Under the dispassionate eye of divorce law, dogs are considered "chattels" – unlike children, the court won't decide where it is in their best interests to live post-split – they are simply treated as shared goods.
But, as a raft of recent celebrity break-ups has highlighted, it's no good packing up the terrier along with the broken radio alarm and the back copies of Wired. While a Marie Kondo-style decluttering of possessions may be welcome, almost nobody wants to say goodbye to their beloved pets.
This week, Mad Men actress Christina Hendricks split with her husband, actor Geoffrey Arend. They have released a charmingly optimistic joint statement – "We will always be grateful for the love we've shared and will always work together to raise our two beautiful dogs".
• The Ex-Files: When should you get a prenup?
• Divorce lawyer's top prenup tips: Protect your Tupperware
• Are prenup agreements a good idea? Would you get one?
• $26m Lotto winner Trevor Cooper's marriage break-up: 'There was no prenup'
It's a lovely thought – but there's generally only one person shrugging on a coat at 10pm and heading into a howling gale to supervise pre-bed wee-wees, or lugging giant bags of kibble to the checkout – and that's the one who gets the residency order.
The ex might get the occasional visit for a cuddle, but they're not going to have to be up at 4am with a vomiting cat. Nor are they going to benefit from the sheer joy of living with pets, absorbing the adoring comfort of dogs who know you're sad, or the admirable indifference of an ageing cat who wants to sleep on your head like a Russian hat.
When I split up with my ex in 2014, I got custody of our two rickety old cats, and – while the intervening years have not been kind (one died, and the other is so old he lists like a galleon in a storm when he stands up) – their presence has been a delight and consolation. My current partner and I now share a beloved spaniel, and I can't imagine the agonising tug of love, should we ever split (hence, we can't).
In the first flush of love, when it's too soon to commit to a baby, many couples opt for a puppy instead – often overlooking the fact that dogs live around 14 years, longer than many ill-fated marriages. Last year, Ant McPartlin and his wife Lisa Armstrong split, with their chocolate lab Hurley proving the main difficulty. "We still share quite evenly. Hurley's welfare comes first and we both love him very much," said Ant, some months later.
Equally committed to their rainbow family of multiple canines are Jennifer Aniston and Justin Theroux. When they broke up last year, there was talk of shared custody of their four dogs but, with Jennifer in LA and Justin in New York, regular Sunday trips to McDonalds proved impossible.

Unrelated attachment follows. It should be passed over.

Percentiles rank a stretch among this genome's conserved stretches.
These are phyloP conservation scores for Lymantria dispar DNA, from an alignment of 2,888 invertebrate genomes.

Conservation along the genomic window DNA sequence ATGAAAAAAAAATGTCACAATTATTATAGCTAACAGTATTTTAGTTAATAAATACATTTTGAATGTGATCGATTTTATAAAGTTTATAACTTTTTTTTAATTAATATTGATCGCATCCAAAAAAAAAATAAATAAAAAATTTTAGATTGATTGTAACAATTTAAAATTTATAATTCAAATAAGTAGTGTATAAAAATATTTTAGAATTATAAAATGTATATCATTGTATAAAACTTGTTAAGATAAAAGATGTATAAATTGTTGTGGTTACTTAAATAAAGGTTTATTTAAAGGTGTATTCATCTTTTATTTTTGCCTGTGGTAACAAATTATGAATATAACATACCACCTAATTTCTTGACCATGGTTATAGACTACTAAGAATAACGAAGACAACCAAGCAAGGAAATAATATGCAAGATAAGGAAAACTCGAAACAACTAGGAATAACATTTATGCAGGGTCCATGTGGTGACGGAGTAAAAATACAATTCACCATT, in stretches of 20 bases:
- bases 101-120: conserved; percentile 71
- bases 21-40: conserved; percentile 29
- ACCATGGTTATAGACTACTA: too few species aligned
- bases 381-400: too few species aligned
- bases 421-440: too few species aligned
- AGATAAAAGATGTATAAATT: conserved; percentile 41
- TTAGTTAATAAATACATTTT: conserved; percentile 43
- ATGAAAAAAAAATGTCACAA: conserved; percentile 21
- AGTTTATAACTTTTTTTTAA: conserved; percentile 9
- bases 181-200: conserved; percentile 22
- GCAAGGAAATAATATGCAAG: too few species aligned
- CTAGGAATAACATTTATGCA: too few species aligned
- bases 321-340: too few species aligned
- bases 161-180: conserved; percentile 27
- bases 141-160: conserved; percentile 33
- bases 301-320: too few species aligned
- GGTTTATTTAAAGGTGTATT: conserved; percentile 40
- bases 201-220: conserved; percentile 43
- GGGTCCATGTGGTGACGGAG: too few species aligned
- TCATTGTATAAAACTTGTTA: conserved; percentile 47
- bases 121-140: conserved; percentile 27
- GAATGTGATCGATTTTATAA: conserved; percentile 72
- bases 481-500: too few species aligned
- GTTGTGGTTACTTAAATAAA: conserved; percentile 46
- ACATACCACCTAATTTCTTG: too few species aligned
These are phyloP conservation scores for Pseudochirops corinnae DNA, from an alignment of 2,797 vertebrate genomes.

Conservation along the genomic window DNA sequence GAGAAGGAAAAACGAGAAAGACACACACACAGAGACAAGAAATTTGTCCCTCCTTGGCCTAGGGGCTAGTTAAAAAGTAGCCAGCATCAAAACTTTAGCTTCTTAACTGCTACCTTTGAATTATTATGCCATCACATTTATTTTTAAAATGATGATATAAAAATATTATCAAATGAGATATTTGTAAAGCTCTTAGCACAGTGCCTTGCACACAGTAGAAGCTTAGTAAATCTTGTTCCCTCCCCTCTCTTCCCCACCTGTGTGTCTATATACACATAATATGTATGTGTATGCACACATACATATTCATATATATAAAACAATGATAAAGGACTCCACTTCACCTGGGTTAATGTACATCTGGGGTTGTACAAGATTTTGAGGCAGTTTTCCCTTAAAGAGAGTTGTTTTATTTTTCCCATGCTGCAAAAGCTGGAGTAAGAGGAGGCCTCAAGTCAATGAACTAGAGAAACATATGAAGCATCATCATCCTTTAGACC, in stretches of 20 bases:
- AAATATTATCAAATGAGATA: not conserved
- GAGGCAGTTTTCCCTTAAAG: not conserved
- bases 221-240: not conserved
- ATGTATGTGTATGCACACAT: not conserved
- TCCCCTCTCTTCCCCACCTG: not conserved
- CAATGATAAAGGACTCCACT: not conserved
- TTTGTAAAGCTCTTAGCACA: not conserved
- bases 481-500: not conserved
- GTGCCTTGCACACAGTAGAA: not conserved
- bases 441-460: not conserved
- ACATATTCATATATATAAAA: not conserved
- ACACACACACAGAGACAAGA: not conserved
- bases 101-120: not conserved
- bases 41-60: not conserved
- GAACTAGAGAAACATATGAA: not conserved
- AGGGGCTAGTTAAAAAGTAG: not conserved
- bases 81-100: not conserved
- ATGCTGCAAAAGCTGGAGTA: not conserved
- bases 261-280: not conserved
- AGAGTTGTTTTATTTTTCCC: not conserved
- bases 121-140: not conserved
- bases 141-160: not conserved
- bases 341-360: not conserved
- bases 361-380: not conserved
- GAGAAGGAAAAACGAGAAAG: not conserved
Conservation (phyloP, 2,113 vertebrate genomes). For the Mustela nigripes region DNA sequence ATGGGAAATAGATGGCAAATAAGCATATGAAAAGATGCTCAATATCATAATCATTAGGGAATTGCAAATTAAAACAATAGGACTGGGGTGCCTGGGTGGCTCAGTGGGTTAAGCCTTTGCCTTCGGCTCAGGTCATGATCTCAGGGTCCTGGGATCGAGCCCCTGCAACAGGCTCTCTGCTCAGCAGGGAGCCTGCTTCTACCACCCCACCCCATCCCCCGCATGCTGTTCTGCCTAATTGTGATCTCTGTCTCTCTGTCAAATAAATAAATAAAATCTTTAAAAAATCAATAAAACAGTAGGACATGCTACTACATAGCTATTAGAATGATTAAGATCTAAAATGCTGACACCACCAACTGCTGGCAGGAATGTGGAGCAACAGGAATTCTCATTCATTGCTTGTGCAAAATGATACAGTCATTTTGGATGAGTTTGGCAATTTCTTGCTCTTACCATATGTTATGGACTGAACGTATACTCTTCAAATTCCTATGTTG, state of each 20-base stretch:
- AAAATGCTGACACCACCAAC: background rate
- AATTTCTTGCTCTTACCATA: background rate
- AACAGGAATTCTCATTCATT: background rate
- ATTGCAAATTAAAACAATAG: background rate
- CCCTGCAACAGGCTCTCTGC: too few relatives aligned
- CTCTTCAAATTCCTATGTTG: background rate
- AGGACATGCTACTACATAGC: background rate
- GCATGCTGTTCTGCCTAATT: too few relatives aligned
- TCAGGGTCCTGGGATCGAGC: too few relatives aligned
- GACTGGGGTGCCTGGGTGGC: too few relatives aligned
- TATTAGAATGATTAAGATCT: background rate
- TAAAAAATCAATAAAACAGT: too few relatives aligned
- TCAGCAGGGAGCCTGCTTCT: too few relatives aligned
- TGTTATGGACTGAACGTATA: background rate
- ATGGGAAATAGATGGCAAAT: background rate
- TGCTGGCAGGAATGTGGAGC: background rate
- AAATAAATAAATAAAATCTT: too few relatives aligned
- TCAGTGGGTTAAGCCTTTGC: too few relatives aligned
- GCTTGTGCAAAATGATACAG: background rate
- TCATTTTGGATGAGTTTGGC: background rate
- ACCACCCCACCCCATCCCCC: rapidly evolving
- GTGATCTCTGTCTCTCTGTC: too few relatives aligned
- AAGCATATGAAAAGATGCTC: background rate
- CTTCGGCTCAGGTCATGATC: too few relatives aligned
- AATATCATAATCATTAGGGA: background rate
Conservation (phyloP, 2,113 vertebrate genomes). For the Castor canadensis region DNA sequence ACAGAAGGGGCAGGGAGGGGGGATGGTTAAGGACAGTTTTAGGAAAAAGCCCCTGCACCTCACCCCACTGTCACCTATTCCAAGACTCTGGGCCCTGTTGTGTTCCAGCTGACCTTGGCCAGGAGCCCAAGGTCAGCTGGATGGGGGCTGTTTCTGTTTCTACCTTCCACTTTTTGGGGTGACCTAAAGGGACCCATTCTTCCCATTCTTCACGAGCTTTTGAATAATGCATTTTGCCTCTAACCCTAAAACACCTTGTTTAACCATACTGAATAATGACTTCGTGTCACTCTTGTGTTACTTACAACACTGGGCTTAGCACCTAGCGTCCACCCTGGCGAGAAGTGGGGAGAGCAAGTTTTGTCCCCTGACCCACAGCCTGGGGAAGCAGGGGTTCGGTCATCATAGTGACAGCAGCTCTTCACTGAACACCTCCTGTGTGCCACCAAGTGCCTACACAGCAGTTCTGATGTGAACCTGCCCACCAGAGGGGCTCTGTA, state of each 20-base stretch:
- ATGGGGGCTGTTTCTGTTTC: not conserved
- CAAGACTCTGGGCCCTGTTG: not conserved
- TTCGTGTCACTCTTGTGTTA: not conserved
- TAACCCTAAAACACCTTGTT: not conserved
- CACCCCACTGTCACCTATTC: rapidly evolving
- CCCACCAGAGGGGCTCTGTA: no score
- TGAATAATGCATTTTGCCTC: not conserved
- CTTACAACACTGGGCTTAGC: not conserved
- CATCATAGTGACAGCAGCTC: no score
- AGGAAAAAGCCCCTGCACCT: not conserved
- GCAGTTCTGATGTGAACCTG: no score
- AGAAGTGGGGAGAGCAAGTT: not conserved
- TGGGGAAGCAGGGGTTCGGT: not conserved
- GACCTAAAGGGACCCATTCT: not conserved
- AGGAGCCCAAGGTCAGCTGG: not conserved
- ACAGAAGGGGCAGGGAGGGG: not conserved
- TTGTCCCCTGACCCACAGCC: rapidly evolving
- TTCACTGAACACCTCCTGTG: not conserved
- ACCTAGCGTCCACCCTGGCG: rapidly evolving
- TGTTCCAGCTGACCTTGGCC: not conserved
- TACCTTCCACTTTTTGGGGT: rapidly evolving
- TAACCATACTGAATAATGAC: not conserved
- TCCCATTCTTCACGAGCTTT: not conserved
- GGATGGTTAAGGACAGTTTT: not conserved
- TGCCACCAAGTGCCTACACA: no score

However, when Shepherd-mix Dolly (living with Jennifer) died recently, the couple 'reunited to mourn', with Justin posting a picture of them together at the dog's funeral.
Not everyone is so amicable, though – which is why some couples even demand prenups for pets, legally stating who will get Fluffpot and Tubbs in the event of a breakup.
Jennifer Curtis, a partner at Maguire Family Law, says, "We're seeing a growing number of divorce cases where people are arguing over the future of their pets. A third of pet owners think animals should be treated the same as children when it comes to break-ups, but unfortunately the law doesn't agree," she adds. "Obviously, the emotional attachment to pets can be huge, which is why we see so much upset over who gets to keep them."
A pet prenup is a wise move, advises Curtis. "It deals with common issues like ownership; and arrangements for future care and maintenance of the pet, providing certainty in case the parties separate."
But while A listers like Johnny Depp and Amber Heard were able to work out who got custody of Pistol (dog, rather than item, fortunately), thanks to their legal teams, those of us with less cash are left to work it out between us – which means putting the pets' needs first.
"Dogs are very connected with humans," says Sue McCabe, dog behaviourist at Muttamorphosis. "They read our emotions and understand if we're stressed. If the person who is leaving the family home is their primary carer, it can be very upsetting. Like us, they grieve and will feel depressed."
Photo of a woman smiling, sitting on a bench with a dog on her lap
Dog behaviourist Sue McCabe says dogs can feel depressed when their owners split up.
This potential guilt-bomb can be defused, however – "Pet parents should try to come to an agreement where both partners still see the dog and have an ongoing relationship, so their emotional needs are still met."
And just as divorcing adults are urged to be amicable for the sake of the children, McCabe adds, "Whatever the circumstances, I would urge people to be mindful of the dog, and avoid shouting. Make sure the dog is kept busy and try to do something every day that makes them happy."